World War Z - Review
Review by Rob Carnevale
SO much has been written about the troubled production of World War Z that it would be easy to write off the film even before it’s been given a chance. Yet Marc Forster’s adaptation of Max Brooks’s acclaimed novel is far from the disaster that some had predicted.
Rather, it’s a flawed but surprisingly good zombie thriller that has more than enough to recommend a trip to the flicks. The first hour, in particular, is relentless and exciting, tossing you into a zombie apocalypse full pelt and whisking you along on a global adventure that’s high on spectacle.
Brad Pitt makes for an appealing focal point, carrying the movie almost single-handedly at times, and the zombies (while sure to irritate Romero purists who like them slow and dawdling) have a ferocious energy about them that gives rise to several decent scares.
What’s more, the violence may be watered down for the genre but not to the extent of a 12A, meaning that this also leans towards skewering maturer audiences.
The story picks up as the world is placed at risk from a mystery pandemic that turns most people it comes into contact with into flesh-eating zombies. Initially caught in the middle of the mayhem with his family, former UN worker Gerry Lane (Pitt) is subsequently forced back to work to investigate the cause in the hope of finding a solution.
His ensuing mission takes him from Korea to Wales via Israel in a desperate race against time that eventually extends to his family as well.
Forster’s film cannot be faulted in terms of scope and scale. It’s epic. The Quantum of Solace director regularly fills the screen with head-spinning aerial shots of cities being over-run, with zombies swarming over humans and infrastructure like killer ants laying waste to everything in their path.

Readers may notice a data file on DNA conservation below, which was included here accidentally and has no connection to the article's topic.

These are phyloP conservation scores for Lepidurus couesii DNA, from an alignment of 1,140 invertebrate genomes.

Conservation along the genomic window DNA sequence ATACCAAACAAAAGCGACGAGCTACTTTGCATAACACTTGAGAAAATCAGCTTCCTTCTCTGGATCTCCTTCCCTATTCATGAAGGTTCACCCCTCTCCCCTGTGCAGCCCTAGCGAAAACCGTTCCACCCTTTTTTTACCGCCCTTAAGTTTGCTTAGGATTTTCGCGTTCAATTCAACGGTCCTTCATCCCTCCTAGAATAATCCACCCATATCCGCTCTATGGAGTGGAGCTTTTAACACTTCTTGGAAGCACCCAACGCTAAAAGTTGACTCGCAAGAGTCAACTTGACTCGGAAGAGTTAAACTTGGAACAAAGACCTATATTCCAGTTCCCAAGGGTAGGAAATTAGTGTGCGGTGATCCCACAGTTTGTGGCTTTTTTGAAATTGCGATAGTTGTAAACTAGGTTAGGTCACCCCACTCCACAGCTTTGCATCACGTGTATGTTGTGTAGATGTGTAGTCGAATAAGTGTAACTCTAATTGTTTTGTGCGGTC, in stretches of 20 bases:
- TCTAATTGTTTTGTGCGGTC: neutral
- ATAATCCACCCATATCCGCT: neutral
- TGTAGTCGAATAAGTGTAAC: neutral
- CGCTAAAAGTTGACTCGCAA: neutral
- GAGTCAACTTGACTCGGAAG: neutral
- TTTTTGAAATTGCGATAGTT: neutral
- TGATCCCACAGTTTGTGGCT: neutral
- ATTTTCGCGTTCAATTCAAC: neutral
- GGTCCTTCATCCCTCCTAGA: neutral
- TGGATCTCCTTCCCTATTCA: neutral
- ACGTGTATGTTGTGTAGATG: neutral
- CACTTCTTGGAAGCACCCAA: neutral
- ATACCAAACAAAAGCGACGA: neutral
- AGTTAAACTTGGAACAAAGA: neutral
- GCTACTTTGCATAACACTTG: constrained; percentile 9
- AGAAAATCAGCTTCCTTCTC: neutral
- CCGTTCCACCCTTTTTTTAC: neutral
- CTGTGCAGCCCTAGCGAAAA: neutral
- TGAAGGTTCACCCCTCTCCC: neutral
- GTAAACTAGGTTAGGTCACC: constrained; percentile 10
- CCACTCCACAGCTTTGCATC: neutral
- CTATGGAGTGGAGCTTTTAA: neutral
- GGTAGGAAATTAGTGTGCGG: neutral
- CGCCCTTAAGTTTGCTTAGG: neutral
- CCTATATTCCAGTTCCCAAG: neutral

It’s visually arresting yet completely sobering watching the speed with which populations are consumed.
The opening sequence in Philadelphia is particularly memorable in capturing the sense of panic, fear and desperation that permeates much of the resulting film, while set pieces in Israel and aboard a plane, mid-air, are just as exhilarating in their own way.
Pitt, meanwhile, invests his Gerry with a steely determination and quiet authority that is noble and endearing, while also tapping into a world weariness too.
The third act changes pace and becomes more intimate, succeeding in ushering the film to a tense conclusion. But it’s also here that the biggest cracks start to appear, straining a little too hard to set up future films while exposing one too many plot-holes in doing so. This is where the re-writes and re-shoots took place and you can tell.
Earlier on, meanwhile, Forster’s film is so full-on that it short-changes several support characters, most notably the otherwise excellent Mireille Enos as Pitt’s wife, but also the likes of Fana Mokoena, as a sympathetic UN boss, and James Badge Dale as a soldier at the sharp end of the epidemic.
The script, co-written by Matthew Michael Carnahan, Drew Goddard and Damon Lindelof, also fails to make good on some of the early markers it lays down politically and ethically, but for the most part maintains a level of intelligence that is engaging.
But overall, World War Z emerges as a solid piece of blockbuster entertainment that grips and even excites in spite of its shortcomings.
Running time: 116mins
UK Release Date: June 21, 2013